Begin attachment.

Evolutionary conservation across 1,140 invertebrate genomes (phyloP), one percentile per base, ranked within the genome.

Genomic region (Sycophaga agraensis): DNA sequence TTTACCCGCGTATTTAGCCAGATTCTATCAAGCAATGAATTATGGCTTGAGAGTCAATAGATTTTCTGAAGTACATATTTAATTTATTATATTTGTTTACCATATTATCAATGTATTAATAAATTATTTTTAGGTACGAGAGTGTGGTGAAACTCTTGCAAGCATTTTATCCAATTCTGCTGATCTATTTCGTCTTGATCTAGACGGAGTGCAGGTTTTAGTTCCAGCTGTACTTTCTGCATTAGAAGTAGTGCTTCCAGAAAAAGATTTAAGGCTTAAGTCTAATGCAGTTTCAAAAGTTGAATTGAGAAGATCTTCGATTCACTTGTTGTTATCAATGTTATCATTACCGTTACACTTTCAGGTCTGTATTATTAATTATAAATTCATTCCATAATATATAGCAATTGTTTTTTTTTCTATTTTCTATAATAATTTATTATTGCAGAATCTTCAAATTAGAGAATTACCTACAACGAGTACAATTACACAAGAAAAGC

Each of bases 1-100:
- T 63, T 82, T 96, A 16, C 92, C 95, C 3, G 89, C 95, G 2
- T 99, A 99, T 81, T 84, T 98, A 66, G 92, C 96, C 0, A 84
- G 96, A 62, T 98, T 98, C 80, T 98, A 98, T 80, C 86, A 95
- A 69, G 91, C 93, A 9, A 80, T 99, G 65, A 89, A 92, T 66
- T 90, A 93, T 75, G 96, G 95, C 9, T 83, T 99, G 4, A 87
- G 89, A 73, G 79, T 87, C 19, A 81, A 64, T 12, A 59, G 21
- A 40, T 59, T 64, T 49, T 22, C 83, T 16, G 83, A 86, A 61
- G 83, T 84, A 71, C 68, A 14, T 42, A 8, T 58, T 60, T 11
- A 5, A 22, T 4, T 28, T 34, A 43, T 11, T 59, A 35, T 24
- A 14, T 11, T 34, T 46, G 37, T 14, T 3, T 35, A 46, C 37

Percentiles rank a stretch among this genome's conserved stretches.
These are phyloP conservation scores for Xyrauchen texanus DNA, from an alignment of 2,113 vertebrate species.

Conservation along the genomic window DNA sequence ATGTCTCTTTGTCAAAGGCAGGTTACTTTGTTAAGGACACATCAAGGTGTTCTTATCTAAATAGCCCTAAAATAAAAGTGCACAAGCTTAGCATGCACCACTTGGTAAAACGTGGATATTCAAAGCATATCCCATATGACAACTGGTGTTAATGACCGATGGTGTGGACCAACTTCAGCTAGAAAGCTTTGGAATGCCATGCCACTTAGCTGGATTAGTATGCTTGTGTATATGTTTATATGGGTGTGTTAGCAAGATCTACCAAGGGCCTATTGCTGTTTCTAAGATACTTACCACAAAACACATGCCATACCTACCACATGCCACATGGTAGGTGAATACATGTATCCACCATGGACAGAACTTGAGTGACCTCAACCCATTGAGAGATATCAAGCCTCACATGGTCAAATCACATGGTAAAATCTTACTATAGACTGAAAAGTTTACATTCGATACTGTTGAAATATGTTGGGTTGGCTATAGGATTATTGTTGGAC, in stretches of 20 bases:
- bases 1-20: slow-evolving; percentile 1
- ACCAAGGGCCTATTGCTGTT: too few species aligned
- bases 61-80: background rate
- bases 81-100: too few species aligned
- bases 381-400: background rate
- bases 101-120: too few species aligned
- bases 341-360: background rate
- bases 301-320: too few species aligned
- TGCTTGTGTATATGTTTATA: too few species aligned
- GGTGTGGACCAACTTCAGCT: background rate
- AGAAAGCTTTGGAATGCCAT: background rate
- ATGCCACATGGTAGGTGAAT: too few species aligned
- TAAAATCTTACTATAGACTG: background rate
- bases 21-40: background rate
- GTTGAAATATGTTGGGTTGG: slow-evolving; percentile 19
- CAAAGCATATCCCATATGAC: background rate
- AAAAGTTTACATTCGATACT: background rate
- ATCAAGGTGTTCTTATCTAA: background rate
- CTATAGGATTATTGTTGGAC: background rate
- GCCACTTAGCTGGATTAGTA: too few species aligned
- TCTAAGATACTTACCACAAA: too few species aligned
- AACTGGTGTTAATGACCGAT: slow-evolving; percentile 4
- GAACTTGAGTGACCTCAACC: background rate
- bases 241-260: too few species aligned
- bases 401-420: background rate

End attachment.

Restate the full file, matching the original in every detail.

Evolutionary conservation across 1,140 invertebrate genomes (phyloP), one percentile per base, ranked within the genome.

Genomic region (Sycophaga agraensis): DNA sequence TTTACCCGCGTATTTAGCCAGATTCTATCAAGCAATGAATTATGGCTTGAGAGTCAATAGATTTTCTGAAGTACATATTTAATTTATTATATTTGTTTACCATATTATCAATGTATTAATAAATTATTTTTAGGTACGAGAGTGTGGTGAAACTCTTGCAAGCATTTTATCCAATTCTGCTGATCTATTTCGTCTTGATCTAGACGGAGTGCAGGTTTTAGTTCCAGCTGTACTTTCTGCATTAGAAGTAGTGCTTCCAGAAAAAGATTTAAGGCTTAAGTCTAATGCAGTTTCAAAAGTTGAATTGAGAAGATCTTCGATTCACTTGTTGTTATCAATGTTATCATTACCGTTACACTTTCAGGTCTGTATTATTAATTATAAATTCATTCCATAATATATAGCAATTGTTTTTTTTTCTATTTTCTATAATAATTTATTATTGCAGAATCTTCAAATTAGAGAATTACCTACAACGAGTACAATTACACAAGAAAAGC

Each of bases 1-100:
- T 63, T 82, T 96, A 16, C 92, C 95, C 3, G 89, C 95, G 2
- T 99, A 99, T 81, T 84, T 98, A 66, G 92, C 96, C 0, A 84
- G 96, A 62, T 98, T 98, C 80, T 98, A 98, T 80, C 86, A 95
- A 69, G 91, C 93, A 9, A 80, T 99, G 65, A 89, A 92, T 66
- T 90, A 93, T 75, G 96, G 95, C 9, T 83, T 99, G 4, A 87
- G 89, A 73, G 79, T 87, C 19, A 81, A 64, T 12, A 59, G 21
- A 40, T 59, T 64, T 49, T 22, C 83, T 16, G 83, A 86, A 61
- G 83, T 84, A 71, C 68, A 14, T 42, A 8, T 58, T 60, T 11
- A 5, A 22, T 4, T 28, T 34, A 43, T 11, T 59, A 35, T 24
- A 14, T 11, T 34, T 46, G 37, T 14, T 3, T 35, A 46, C 37

Percentiles rank a stretch among this genome's conserved stretches.
These are phyloP conservation scores for Xyrauchen texanus DNA, from an alignment of 2,113 vertebrate species.

Conservation along the genomic window DNA sequence ATGTCTCTTTGTCAAAGGCAGGTTACTTTGTTAAGGACACATCAAGGTGTTCTTATCTAAATAGCCCTAAAATAAAAGTGCACAAGCTTAGCATGCACCACTTGGTAAAACGTGGATATTCAAAGCATATCCCATATGACAACTGGTGTTAATGACCGATGGTGTGGACCAACTTCAGCTAGAAAGCTTTGGAATGCCATGCCACTTAGCTGGATTAGTATGCTTGTGTATATGTTTATATGGGTGTGTTAGCAAGATCTACCAAGGGCCTATTGCTGTTTCTAAGATACTTACCACAAAACACATGCCATACCTACCACATGCCACATGGTAGGTGAATACATGTATCCACCATGGACAGAACTTGAGTGACCTCAACCCATTGAGAGATATCAAGCCTCACATGGTCAAATCACATGGTAAAATCTTACTATAGACTGAAAAGTTTACATTCGATACTGTTGAAATATGTTGGGTTGGCTATAGGATTATTGTTGGAC, in stretches of 20 bases:
- bases 1-20: slow-evolving; percentile 1
- ACCAAGGGCCTATTGCTGTT: too few species aligned
- bases 61-80: background rate
- bases 81-100: too few species aligned
- bases 381-400: background rate
- bases 101-120: too few species aligned
- bases 341-360: background rate
- bases 301-320: too few species aligned
- TGCTTGTGTATATGTTTATA: too few species aligned
- GGTGTGGACCAACTTCAGCT: background rate
- AGAAAGCTTTGGAATGCCAT: background rate
- ATGCCACATGGTAGGTGAAT: too few species aligned
- TAAAATCTTACTATAGACTG: background rate
- bases 21-40: background rate
- GTTGAAATATGTTGGGTTGG: slow-evolving; percentile 19
- CAAAGCATATCCCATATGAC: background rate
- AAAAGTTTACATTCGATACT: background rate
- ATCAAGGTGTTCTTATCTAA: background rate
- CTATAGGATTATTGTTGGAC: background rate
- GCCACTTAGCTGGATTAGTA: too few species aligned
- TCTAAGATACTTACCACAAA: too few species aligned
- AACTGGTGTTAATGACCGAT: slow-evolving; percentile 4
- GAACTTGAGTGACCTCAACC: background rate
- bases 241-260: too few species aligned
- bases 401-420: background rate